An iceberg that scientists say was the sixth-largest ever recorded in satellite imagery has now disintegrated, immediately spilling a massive amount of fresh water into the ocean.
The massive A68A iceberg broke away from the Larsen-C Ice Shelf in July 2017, and scientists have been monitoring it up until its disintegration in January, according to a paper published in Science Direct.
The environmental impacts of an iceberg of that size drifting in the open ocean are huge. A68A's disintegration, which released what scientists say is an estimated 152 gross tons of freshwater, could potentially alter the properties of the ocean, and alter the conditions for predators.
Scientists were originally worried about the collapse of the entire ice shelf when A68A calved away from the Larsen-C Ice Shelf in 2017. The iceberg instead began to move north through the Weddell Sea, later reaching the Scotia Sea in 2020. It then began approaching South Georgia where it started to disintegrate towards the end of 2020.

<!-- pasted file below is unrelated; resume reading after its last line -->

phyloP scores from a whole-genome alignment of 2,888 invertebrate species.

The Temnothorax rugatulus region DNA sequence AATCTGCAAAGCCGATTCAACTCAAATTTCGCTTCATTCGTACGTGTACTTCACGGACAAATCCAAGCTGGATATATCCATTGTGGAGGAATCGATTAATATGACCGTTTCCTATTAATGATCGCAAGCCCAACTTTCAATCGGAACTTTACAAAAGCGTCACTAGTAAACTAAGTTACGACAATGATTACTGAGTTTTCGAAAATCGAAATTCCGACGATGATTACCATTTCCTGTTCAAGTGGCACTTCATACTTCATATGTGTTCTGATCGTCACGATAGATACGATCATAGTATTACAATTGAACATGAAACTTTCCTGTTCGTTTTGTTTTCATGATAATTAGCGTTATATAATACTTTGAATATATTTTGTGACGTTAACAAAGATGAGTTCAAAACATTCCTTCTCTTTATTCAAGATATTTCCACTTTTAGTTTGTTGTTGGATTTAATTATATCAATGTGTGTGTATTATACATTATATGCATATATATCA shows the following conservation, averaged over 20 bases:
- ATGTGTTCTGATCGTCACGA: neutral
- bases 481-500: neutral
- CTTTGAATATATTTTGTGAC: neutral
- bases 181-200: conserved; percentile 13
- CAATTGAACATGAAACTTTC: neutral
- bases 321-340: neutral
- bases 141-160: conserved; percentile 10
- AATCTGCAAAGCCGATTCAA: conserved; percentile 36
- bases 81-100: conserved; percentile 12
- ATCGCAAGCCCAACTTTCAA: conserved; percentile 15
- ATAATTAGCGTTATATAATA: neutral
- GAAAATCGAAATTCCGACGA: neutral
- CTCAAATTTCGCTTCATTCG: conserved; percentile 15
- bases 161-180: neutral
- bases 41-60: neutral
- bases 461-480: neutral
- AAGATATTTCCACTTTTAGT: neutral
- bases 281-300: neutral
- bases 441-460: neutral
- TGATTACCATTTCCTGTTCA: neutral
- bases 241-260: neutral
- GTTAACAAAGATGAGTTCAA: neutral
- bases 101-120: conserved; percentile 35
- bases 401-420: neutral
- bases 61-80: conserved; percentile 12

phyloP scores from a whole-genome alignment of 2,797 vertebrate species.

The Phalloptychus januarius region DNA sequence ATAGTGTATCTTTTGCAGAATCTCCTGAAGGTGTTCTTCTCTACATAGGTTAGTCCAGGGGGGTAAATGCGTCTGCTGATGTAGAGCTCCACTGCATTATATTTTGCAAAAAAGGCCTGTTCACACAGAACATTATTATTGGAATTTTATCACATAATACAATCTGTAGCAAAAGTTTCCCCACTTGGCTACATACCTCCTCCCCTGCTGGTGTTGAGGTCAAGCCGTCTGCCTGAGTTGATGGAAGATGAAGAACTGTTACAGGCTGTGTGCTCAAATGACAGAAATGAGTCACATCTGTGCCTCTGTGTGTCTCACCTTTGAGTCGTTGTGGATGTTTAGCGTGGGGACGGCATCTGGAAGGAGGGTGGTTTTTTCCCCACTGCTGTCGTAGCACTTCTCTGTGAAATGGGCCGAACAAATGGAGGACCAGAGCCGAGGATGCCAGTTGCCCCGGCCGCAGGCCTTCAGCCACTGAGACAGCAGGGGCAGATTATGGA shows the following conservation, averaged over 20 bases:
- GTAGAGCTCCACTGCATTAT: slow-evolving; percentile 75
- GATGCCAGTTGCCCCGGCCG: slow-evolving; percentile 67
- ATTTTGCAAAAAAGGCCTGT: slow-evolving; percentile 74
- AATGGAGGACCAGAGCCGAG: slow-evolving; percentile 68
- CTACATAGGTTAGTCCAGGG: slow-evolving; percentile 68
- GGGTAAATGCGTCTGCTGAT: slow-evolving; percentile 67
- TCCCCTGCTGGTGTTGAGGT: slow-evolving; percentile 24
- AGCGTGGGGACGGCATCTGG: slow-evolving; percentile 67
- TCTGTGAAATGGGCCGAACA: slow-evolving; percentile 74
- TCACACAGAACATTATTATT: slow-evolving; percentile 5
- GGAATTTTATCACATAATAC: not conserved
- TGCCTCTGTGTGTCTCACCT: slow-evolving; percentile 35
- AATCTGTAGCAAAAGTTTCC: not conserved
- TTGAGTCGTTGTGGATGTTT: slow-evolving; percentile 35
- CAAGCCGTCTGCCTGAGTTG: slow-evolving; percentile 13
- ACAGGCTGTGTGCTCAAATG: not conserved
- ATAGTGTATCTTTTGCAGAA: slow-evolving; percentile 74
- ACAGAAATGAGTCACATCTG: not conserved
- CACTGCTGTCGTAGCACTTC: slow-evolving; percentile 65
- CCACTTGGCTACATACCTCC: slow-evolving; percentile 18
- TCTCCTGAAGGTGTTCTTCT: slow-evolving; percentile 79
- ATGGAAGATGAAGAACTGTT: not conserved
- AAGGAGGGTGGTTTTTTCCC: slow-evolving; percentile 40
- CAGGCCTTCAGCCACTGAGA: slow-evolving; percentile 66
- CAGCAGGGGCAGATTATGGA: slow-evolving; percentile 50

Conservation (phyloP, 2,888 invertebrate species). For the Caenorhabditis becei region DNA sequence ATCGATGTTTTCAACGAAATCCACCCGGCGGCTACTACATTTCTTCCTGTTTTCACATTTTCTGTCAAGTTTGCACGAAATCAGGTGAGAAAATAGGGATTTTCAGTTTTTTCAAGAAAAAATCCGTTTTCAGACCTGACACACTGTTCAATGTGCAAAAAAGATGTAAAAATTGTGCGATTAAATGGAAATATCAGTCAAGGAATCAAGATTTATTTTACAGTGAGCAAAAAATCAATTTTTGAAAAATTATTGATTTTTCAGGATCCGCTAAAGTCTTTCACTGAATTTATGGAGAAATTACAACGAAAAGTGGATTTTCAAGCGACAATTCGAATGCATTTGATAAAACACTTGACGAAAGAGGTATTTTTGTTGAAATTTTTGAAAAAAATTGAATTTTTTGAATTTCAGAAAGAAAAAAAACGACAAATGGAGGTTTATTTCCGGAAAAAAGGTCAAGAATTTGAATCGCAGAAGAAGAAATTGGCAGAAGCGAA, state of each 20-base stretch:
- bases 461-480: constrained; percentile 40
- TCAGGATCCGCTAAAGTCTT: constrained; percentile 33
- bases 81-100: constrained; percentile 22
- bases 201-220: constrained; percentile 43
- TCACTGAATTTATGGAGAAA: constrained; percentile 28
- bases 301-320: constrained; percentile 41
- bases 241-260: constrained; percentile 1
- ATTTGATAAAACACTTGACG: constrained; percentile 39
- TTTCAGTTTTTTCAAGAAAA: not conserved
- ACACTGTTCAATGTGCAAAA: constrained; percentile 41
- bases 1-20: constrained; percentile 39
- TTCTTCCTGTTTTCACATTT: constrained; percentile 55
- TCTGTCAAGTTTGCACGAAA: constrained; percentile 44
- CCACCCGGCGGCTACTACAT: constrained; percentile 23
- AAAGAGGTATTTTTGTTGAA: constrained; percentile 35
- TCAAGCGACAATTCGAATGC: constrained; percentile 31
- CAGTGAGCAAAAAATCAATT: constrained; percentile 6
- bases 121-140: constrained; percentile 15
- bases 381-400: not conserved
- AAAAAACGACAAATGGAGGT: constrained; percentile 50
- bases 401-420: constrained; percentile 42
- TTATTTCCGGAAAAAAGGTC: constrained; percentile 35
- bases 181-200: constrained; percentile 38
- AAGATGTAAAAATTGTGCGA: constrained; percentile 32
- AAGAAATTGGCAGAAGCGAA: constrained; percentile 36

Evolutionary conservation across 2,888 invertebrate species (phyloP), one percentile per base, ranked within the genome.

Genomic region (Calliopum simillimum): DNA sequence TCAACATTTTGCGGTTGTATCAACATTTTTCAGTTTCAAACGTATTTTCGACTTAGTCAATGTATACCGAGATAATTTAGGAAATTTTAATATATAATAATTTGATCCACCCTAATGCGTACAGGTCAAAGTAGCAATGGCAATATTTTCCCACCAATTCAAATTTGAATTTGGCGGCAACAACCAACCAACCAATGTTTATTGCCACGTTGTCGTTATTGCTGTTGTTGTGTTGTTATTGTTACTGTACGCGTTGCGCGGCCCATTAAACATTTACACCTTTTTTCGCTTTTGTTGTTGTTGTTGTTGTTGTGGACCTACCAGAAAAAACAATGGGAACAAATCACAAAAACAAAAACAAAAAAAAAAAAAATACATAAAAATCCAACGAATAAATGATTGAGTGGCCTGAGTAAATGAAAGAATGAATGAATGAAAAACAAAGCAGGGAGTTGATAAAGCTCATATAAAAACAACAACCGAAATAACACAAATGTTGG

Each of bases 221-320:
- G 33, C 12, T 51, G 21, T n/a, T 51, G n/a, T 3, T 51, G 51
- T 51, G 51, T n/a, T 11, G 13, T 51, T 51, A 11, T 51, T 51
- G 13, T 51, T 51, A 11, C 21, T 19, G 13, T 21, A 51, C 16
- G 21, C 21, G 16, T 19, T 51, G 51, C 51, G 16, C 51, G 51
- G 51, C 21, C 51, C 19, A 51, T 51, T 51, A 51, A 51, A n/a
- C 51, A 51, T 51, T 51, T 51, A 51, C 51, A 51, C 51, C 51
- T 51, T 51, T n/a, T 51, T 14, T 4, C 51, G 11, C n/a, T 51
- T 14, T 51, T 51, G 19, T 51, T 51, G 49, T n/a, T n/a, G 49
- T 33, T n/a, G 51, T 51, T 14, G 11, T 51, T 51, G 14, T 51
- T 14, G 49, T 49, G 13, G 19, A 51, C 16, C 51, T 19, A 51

Researchers say the iceberg's release of fresh water and nutrients, along with collisions along the way before it disintegrated, are what they are focusing on in observing its potential environmental impacts.
In 2020 the BBC reported on a video released by the UK's Royal Air Force which showed a reconnaissance flight over iceberg A68A before it disintegrated. The video shows what was described as "mighty fissures" as the iceberg moved in the ocean.
We now have VIDEO of that @RoyalAirForce reconnaissance flight over #iceberg #A68a. There are some mighty fissures, and the sea around the berg is littered with bits and bobs. Watchout South Georgia! 🦭🐧 Read more: https://t.co/0hJP5fDdJ5 pic.twitter.com/MOWUWMuwZg— Jonathan Amos (@BBCAmos) December 8, 2020